- A control flow to model certain business logic, like group review where a request has to be reviewed and agreed by multiple people before it could be approved.
- An activity that automates some human task, like sending out an Email or running an Admin script.
- A bridge to connect to other systems, like an Activity to talk to a Payroll system using vendor specific communication protocol.
Now we know that Activities are core of Workflow programming experience. WF developers have to understand Activities really well. So let’s put Activities to center of the stage to talk about WF‘s Activity model.
WF provides several classes for developers to implement Activities with different needs.
Figure 3. Activity modeling class hierarchy
At root of the hierarchy is Activity, which is base class for all Activities in WF. To define a new activity, a developer would needs to implement a concrete class of Activity or one of its predefined subclasses which provide different authoring style:
Besides being base class and providing all basic properties/ methods for all activities, the Activity class could also be used directly to define an activity using composition. When subclassing directly from Activity, a developer describes an Activity‘s Implementation declaratively by creating a tree of existing Activities. For example:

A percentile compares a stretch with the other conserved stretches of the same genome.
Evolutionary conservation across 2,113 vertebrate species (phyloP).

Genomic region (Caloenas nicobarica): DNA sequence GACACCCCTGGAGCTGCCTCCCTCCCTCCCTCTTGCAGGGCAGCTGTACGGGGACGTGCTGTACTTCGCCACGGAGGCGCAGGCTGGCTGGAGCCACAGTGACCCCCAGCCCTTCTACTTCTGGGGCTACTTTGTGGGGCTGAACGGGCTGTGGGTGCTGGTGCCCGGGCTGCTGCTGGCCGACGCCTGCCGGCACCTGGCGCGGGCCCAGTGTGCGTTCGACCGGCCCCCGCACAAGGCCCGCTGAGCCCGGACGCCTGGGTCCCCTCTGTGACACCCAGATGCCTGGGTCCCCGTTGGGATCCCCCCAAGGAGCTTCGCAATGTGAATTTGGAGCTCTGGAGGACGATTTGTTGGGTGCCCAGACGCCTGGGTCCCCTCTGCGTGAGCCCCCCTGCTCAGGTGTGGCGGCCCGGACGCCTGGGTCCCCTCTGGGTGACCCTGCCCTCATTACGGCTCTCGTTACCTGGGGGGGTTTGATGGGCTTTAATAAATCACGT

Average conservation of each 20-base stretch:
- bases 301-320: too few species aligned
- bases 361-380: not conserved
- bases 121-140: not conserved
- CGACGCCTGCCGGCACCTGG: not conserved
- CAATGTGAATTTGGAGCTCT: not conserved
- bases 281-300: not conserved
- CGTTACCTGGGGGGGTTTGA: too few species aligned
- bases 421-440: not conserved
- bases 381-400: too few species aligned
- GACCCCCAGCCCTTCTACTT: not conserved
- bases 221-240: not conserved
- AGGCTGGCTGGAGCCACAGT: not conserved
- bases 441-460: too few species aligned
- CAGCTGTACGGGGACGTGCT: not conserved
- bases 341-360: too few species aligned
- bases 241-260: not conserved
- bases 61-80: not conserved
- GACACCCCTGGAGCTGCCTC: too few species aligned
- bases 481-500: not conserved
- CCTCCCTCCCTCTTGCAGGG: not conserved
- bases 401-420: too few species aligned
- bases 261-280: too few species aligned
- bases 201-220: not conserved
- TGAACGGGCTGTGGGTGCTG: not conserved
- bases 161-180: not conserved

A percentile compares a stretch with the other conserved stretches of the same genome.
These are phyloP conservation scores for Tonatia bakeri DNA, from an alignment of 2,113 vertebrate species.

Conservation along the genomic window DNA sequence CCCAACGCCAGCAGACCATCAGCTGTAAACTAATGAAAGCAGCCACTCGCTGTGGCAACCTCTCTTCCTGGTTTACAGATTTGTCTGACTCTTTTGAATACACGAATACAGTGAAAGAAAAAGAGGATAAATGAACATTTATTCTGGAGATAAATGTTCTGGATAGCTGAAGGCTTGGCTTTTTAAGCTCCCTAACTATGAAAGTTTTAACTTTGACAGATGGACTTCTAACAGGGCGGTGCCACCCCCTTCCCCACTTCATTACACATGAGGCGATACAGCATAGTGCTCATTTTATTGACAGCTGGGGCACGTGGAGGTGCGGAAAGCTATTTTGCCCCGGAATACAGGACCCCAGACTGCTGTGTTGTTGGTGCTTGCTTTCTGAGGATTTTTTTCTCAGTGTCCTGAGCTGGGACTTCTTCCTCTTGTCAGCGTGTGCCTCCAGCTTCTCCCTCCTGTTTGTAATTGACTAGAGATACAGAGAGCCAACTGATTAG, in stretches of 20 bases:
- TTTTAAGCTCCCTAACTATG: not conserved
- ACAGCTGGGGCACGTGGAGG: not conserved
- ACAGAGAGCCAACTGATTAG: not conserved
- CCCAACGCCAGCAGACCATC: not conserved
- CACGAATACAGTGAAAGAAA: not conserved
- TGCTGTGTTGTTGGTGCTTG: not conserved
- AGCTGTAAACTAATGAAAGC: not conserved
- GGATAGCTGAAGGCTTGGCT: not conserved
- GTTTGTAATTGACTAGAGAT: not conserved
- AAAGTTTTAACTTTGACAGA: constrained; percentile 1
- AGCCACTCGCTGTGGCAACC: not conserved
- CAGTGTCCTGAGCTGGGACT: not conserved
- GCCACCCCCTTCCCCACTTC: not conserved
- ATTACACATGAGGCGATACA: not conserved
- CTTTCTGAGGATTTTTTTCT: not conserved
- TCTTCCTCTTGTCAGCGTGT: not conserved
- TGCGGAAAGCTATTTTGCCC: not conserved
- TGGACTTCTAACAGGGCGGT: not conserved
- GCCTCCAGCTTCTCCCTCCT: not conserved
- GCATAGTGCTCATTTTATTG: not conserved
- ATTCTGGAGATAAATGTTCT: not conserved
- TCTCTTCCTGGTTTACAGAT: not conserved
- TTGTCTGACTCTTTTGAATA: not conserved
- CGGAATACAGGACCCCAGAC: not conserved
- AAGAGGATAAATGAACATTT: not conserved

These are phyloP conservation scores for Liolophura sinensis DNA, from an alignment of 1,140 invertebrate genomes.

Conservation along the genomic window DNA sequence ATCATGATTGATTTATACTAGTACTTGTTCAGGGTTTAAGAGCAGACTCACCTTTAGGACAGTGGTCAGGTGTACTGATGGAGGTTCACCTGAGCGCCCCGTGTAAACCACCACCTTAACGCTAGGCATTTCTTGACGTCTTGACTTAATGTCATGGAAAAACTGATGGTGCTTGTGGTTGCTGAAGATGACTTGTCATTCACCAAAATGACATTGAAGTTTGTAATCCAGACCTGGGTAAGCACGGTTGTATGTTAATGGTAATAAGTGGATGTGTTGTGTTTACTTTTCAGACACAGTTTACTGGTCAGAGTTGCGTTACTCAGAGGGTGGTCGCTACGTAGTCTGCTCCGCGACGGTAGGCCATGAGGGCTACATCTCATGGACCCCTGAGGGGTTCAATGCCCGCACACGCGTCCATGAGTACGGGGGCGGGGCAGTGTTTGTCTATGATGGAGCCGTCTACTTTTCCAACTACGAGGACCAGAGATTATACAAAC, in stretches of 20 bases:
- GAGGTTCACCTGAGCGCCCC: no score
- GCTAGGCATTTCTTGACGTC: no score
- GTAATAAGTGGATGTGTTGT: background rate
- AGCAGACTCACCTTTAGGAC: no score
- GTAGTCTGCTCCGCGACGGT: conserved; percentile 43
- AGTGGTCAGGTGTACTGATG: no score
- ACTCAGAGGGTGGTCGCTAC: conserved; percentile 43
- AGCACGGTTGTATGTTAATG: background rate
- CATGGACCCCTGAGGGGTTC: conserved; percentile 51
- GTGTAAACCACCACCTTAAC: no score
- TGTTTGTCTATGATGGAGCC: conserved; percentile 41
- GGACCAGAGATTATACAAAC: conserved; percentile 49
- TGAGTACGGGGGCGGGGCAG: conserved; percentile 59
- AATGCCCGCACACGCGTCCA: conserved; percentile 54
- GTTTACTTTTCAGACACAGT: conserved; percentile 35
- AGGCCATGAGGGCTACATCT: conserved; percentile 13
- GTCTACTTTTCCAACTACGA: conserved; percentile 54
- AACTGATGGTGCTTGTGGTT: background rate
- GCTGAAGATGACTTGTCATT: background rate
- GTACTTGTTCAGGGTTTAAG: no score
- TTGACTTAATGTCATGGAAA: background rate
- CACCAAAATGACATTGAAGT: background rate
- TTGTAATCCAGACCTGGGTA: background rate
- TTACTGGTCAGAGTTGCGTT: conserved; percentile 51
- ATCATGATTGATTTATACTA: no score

class Greet : Activity
() => new Sequence
Text = “Hello”
Text = “World”
Code 1. Sample usage of Activity class
This code tells WF Runtime that when Greet is running, it needs to create a Sequence Activity with two WriteLine Activities inside, and execute that Sequence Activity as Greet’s body.
When programming using this class, developers could not directly access WF Runtime’s functionalities like bookmark. But it’s very straightforward and fully declarative. We expect this to be the main approach to create new composite Activities once there are rich Activity libraries built by the community.
CodeActivity allows authoring Activities whose logic could not be built using existing Activities, but simple enough to be implemented by code in one single Execute method.
Here is an example,
class PrintFile : CodeActivity
protected override void Execute(CodeActivityContext context)
using (StreamReader file = new StreamReader(“foo.txt”))
while ((line = file.ReadLine()) != null)
Code 2. Sample usage of CodeActivity class
Using CodeActivity is simple, just implement its Execute method and this method will be called when this Activity is executed. CodeActivity is very useful to create simple leaf Activities.